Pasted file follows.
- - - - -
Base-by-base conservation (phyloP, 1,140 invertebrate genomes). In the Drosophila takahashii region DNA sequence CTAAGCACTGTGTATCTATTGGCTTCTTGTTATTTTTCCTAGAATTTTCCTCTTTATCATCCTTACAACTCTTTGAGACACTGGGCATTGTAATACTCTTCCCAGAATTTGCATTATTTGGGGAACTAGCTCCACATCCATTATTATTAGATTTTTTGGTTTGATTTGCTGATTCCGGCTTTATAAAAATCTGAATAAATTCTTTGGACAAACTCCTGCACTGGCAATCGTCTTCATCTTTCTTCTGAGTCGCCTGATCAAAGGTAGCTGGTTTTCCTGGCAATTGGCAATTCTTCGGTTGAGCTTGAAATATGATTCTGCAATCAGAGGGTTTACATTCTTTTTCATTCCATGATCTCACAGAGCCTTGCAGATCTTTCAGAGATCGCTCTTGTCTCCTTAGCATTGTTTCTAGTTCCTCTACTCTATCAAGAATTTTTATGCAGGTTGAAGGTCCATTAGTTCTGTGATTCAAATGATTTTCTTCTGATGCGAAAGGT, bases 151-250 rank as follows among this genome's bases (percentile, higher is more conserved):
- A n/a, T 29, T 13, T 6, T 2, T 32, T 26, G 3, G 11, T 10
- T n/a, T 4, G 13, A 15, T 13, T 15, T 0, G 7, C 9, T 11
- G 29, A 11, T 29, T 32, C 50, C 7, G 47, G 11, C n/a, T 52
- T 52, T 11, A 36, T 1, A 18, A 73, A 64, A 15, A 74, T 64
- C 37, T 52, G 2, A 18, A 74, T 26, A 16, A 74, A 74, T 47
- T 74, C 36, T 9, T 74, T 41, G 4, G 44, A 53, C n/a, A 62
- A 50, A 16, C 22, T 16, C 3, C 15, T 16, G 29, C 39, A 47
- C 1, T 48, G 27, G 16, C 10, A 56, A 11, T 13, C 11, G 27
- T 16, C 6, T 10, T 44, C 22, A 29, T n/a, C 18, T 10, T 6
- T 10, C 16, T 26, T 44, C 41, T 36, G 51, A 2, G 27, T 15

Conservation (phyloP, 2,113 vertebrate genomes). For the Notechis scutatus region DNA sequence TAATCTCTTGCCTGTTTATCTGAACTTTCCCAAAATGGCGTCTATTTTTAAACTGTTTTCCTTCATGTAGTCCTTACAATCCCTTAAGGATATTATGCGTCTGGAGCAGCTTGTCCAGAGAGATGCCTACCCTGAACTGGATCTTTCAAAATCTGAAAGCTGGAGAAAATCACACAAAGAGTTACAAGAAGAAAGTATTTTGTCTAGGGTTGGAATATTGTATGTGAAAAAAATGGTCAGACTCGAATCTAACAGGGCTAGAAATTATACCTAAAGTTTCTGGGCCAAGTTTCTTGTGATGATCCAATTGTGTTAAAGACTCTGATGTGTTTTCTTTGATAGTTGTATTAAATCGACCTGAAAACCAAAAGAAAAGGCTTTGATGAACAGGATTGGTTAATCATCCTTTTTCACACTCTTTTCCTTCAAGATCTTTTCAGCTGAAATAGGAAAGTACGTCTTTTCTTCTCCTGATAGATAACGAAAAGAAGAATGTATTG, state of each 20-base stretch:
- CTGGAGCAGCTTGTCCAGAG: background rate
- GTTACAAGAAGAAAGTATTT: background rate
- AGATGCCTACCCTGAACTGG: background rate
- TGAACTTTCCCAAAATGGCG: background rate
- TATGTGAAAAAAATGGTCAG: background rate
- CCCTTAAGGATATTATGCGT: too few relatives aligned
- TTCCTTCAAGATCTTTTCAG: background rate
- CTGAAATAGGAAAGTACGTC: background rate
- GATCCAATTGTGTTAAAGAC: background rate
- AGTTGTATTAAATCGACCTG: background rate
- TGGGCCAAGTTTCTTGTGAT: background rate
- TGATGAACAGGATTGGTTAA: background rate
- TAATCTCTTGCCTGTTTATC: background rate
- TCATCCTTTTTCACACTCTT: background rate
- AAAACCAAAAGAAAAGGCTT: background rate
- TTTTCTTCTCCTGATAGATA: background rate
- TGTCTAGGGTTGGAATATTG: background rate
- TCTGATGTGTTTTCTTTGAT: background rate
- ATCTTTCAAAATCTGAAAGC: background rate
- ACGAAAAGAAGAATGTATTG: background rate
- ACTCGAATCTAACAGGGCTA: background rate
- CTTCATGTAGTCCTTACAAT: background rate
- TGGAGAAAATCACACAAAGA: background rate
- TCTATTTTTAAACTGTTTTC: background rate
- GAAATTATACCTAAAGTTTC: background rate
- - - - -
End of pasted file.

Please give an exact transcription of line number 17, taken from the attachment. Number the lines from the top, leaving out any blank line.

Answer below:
- TATGTGAAAAAAATGGTCAG: background rate